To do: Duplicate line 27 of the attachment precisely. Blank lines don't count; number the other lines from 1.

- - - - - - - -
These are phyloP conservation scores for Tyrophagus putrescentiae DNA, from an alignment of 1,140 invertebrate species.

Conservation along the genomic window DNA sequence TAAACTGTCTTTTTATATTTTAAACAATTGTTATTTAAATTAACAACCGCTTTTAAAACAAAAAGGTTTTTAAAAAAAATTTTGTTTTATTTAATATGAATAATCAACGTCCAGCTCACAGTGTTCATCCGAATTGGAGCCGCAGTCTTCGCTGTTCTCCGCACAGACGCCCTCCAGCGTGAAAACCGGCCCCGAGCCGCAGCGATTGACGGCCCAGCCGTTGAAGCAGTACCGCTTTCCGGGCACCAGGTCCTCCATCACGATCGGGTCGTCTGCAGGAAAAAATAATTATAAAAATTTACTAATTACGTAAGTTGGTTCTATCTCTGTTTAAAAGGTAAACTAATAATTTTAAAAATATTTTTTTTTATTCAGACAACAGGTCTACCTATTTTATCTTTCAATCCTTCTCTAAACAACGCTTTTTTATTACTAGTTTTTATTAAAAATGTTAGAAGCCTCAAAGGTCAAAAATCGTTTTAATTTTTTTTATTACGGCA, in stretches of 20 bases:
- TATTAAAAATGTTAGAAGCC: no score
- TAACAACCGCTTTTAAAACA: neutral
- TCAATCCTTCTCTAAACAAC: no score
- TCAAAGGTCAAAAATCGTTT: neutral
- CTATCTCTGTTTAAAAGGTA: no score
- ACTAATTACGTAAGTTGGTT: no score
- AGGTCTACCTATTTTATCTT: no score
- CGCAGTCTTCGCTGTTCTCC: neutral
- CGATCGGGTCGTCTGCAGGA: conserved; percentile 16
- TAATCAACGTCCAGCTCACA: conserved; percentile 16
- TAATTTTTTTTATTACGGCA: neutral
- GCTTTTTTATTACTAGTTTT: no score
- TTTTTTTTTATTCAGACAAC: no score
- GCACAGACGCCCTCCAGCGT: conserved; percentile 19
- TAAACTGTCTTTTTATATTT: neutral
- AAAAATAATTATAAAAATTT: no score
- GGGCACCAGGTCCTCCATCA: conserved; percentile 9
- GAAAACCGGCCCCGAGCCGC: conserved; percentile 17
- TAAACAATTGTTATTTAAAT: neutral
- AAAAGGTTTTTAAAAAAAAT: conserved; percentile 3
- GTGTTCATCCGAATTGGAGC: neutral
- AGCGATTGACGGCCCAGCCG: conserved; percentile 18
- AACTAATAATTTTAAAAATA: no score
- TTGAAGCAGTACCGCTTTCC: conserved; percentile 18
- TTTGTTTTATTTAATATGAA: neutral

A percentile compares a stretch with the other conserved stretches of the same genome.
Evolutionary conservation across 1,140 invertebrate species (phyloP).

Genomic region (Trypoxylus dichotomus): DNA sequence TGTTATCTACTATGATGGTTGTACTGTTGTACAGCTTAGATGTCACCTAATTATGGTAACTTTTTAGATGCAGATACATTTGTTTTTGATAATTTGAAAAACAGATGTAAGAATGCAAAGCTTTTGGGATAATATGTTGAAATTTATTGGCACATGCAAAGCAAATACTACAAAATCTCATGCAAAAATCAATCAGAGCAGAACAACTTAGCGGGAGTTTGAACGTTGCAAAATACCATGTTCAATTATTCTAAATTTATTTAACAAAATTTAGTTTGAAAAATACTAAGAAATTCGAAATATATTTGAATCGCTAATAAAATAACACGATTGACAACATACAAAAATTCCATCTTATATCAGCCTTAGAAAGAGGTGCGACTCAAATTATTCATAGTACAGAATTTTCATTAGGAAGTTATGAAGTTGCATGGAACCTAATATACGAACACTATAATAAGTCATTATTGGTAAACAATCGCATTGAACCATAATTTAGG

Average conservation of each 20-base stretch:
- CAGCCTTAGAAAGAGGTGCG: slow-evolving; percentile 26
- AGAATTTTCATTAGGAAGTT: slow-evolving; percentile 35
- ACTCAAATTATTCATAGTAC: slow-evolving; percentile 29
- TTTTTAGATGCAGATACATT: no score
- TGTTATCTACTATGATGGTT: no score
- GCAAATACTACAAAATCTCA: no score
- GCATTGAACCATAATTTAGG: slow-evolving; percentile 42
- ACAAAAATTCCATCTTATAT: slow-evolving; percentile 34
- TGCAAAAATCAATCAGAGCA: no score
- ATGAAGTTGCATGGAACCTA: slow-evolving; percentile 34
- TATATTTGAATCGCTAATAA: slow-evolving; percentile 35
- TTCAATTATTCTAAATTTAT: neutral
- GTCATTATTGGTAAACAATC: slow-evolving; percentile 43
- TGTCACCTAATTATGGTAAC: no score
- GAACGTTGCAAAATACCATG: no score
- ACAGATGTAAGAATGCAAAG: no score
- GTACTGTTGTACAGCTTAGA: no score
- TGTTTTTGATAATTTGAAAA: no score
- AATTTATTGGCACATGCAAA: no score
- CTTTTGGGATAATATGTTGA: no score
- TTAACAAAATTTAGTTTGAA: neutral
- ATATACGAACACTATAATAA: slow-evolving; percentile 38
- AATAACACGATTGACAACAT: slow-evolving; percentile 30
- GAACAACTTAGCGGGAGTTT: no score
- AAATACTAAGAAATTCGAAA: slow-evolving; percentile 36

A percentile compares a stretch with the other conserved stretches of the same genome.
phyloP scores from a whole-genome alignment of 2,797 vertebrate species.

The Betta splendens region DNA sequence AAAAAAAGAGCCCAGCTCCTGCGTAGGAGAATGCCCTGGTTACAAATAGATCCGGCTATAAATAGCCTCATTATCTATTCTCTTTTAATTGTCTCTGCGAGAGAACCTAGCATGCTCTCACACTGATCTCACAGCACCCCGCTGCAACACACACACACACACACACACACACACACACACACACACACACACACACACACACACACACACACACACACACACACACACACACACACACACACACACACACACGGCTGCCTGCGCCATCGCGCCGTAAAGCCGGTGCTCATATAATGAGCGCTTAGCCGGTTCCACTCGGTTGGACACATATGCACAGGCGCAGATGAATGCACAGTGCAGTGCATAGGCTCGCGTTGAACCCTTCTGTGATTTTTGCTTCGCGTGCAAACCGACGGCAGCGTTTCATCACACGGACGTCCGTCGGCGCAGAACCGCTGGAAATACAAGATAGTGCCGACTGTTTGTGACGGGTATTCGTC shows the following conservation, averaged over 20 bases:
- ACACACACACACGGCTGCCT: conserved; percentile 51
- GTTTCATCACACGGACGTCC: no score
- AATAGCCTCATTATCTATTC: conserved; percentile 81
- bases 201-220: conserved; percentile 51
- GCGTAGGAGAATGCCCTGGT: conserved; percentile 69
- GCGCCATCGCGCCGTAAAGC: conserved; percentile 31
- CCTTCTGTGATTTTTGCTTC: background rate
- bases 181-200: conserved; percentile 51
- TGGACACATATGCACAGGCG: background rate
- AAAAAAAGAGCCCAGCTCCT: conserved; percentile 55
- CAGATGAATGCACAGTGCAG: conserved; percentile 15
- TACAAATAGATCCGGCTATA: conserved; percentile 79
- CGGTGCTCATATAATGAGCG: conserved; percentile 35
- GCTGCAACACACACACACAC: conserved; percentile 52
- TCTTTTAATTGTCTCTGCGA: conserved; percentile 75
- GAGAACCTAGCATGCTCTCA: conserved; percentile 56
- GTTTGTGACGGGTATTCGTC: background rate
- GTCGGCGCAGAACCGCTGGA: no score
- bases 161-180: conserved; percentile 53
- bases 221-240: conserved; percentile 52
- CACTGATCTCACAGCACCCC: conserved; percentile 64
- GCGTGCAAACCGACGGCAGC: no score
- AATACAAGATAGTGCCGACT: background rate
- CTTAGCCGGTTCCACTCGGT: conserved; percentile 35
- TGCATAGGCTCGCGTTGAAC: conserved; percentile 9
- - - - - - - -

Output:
- TTTGTTTTATTTAATATGAA: neutral